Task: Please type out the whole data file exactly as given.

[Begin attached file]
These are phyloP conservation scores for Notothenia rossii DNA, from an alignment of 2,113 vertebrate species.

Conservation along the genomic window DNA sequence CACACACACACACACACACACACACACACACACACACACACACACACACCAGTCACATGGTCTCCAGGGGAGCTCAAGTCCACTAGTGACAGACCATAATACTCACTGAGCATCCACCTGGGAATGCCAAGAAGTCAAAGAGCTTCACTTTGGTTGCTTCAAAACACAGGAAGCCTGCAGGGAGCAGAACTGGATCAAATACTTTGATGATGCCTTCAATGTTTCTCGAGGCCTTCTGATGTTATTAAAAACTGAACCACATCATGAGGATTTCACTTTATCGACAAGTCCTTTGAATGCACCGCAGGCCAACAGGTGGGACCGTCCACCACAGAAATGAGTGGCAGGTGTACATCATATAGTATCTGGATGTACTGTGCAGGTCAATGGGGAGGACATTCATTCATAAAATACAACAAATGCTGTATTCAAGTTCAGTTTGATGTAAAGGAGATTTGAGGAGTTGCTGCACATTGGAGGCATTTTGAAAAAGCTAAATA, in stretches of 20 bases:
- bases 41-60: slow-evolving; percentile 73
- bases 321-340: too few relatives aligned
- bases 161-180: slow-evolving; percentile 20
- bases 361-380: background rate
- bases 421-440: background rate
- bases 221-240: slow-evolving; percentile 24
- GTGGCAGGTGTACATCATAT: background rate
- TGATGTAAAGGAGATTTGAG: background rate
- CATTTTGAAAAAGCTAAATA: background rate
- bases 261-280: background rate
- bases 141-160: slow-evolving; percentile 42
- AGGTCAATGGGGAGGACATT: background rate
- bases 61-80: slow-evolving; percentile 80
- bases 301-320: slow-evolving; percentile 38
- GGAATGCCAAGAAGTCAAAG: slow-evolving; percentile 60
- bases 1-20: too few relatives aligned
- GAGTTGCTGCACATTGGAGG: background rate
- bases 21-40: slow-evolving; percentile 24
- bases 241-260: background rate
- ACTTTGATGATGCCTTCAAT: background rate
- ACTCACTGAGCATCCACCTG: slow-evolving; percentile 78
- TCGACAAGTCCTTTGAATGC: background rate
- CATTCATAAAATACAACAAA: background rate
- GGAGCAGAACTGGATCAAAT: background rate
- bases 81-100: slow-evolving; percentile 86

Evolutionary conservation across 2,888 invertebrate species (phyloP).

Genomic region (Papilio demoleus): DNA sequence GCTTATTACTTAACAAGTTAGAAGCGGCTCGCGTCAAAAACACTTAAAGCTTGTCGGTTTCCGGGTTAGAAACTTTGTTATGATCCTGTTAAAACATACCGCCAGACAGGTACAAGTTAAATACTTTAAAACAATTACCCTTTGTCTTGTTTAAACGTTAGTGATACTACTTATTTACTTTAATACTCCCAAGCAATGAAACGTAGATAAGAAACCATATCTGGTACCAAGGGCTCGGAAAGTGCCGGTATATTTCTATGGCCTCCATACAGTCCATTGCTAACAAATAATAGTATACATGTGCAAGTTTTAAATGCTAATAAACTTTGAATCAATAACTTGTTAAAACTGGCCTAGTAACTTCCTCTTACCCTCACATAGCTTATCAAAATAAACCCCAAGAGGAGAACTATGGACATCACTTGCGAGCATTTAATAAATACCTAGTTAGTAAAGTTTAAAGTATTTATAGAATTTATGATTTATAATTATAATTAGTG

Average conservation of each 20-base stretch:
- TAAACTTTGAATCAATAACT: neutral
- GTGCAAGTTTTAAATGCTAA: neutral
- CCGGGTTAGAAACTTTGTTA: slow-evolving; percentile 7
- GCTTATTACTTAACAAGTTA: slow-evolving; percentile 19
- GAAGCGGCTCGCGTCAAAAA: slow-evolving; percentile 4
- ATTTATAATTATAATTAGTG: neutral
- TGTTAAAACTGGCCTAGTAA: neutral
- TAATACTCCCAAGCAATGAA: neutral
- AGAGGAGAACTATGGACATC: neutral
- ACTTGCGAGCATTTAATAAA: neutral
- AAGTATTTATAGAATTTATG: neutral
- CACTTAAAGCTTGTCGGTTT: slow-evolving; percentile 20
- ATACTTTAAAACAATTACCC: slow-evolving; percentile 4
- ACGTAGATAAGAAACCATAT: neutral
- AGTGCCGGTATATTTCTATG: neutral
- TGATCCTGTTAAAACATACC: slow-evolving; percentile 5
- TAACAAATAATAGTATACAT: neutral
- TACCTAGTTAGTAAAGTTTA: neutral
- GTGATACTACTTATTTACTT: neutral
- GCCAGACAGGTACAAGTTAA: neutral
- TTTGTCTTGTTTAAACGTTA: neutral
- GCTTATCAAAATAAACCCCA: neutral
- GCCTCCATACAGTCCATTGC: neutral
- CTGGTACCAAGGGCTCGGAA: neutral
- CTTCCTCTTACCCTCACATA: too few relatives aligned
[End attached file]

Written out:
These are phyloP conservation scores for Notothenia rossii DNA, from an alignment of 2,113 vertebrate species.

Conservation along the genomic window DNA sequence CACACACACACACACACACACACACACACACACACACACACACACACACCAGTCACATGGTCTCCAGGGGAGCTCAAGTCCACTAGTGACAGACCATAATACTCACTGAGCATCCACCTGGGAATGCCAAGAAGTCAAAGAGCTTCACTTTGGTTGCTTCAAAACACAGGAAGCCTGCAGGGAGCAGAACTGGATCAAATACTTTGATGATGCCTTCAATGTTTCTCGAGGCCTTCTGATGTTATTAAAAACTGAACCACATCATGAGGATTTCACTTTATCGACAAGTCCTTTGAATGCACCGCAGGCCAACAGGTGGGACCGTCCACCACAGAAATGAGTGGCAGGTGTACATCATATAGTATCTGGATGTACTGTGCAGGTCAATGGGGAGGACATTCATTCATAAAATACAACAAATGCTGTATTCAAGTTCAGTTTGATGTAAAGGAGATTTGAGGAGTTGCTGCACATTGGAGGCATTTTGAAAAAGCTAAATA, in stretches of 20 bases:
- bases 41-60: slow-evolving; percentile 73
- bases 321-340: too few relatives aligned
- bases 161-180: slow-evolving; percentile 20
- bases 361-380: background rate
- bases 421-440: background rate
- bases 221-240: slow-evolving; percentile 24
- GTGGCAGGTGTACATCATAT: background rate
- TGATGTAAAGGAGATTTGAG: background rate
- CATTTTGAAAAAGCTAAATA: background rate
- bases 261-280: background rate
- bases 141-160: slow-evolving; percentile 42
- AGGTCAATGGGGAGGACATT: background rate
- bases 61-80: slow-evolving; percentile 80
- bases 301-320: slow-evolving; percentile 38
- GGAATGCCAAGAAGTCAAAG: slow-evolving; percentile 60
- bases 1-20: too few relatives aligned
- GAGTTGCTGCACATTGGAGG: background rate
- bases 21-40: slow-evolving; percentile 24
- bases 241-260: background rate
- ACTTTGATGATGCCTTCAAT: background rate
- ACTCACTGAGCATCCACCTG: slow-evolving; percentile 78
- TCGACAAGTCCTTTGAATGC: background rate
- CATTCATAAAATACAACAAA: background rate
- GGAGCAGAACTGGATCAAAT: background rate
- bases 81-100: slow-evolving; percentile 86

Evolutionary conservation across 2,888 invertebrate species (phyloP).

Genomic region (Papilio demoleus): DNA sequence GCTTATTACTTAACAAGTTAGAAGCGGCTCGCGTCAAAAACACTTAAAGCTTGTCGGTTTCCGGGTTAGAAACTTTGTTATGATCCTGTTAAAACATACCGCCAGACAGGTACAAGTTAAATACTTTAAAACAATTACCCTTTGTCTTGTTTAAACGTTAGTGATACTACTTATTTACTTTAATACTCCCAAGCAATGAAACGTAGATAAGAAACCATATCTGGTACCAAGGGCTCGGAAAGTGCCGGTATATTTCTATGGCCTCCATACAGTCCATTGCTAACAAATAATAGTATACATGTGCAAGTTTTAAATGCTAATAAACTTTGAATCAATAACTTGTTAAAACTGGCCTAGTAACTTCCTCTTACCCTCACATAGCTTATCAAAATAAACCCCAAGAGGAGAACTATGGACATCACTTGCGAGCATTTAATAAATACCTAGTTAGTAAAGTTTAAAGTATTTATAGAATTTATGATTTATAATTATAATTAGTG

Average conservation of each 20-base stretch:
- TAAACTTTGAATCAATAACT: neutral
- GTGCAAGTTTTAAATGCTAA: neutral
- CCGGGTTAGAAACTTTGTTA: slow-evolving; percentile 7
- GCTTATTACTTAACAAGTTA: slow-evolving; percentile 19
- GAAGCGGCTCGCGTCAAAAA: slow-evolving; percentile 4
- ATTTATAATTATAATTAGTG: neutral
- TGTTAAAACTGGCCTAGTAA: neutral
- TAATACTCCCAAGCAATGAA: neutral
- AGAGGAGAACTATGGACATC: neutral
- ACTTGCGAGCATTTAATAAA: neutral
- AAGTATTTATAGAATTTATG: neutral
- CACTTAAAGCTTGTCGGTTT: slow-evolving; percentile 20
- ATACTTTAAAACAATTACCC: slow-evolving; percentile 4
- ACGTAGATAAGAAACCATAT: neutral
- AGTGCCGGTATATTTCTATG: neutral
- TGATCCTGTTAAAACATACC: slow-evolving; percentile 5
- TAACAAATAATAGTATACAT: neutral
- TACCTAGTTAGTAAAGTTTA: neutral
- GTGATACTACTTATTTACTT: neutral
- GCCAGACAGGTACAAGTTAA: neutral
- TTTGTCTTGTTTAAACGTTA: neutral
- GCTTATCAAAATAAACCCCA: neutral
- GCCTCCATACAGTCCATTGC: neutral
- CTGGTACCAAGGGCTCGGAA: neutral
- CTTCCTCTTACCCTCACATA: too few relatives aligned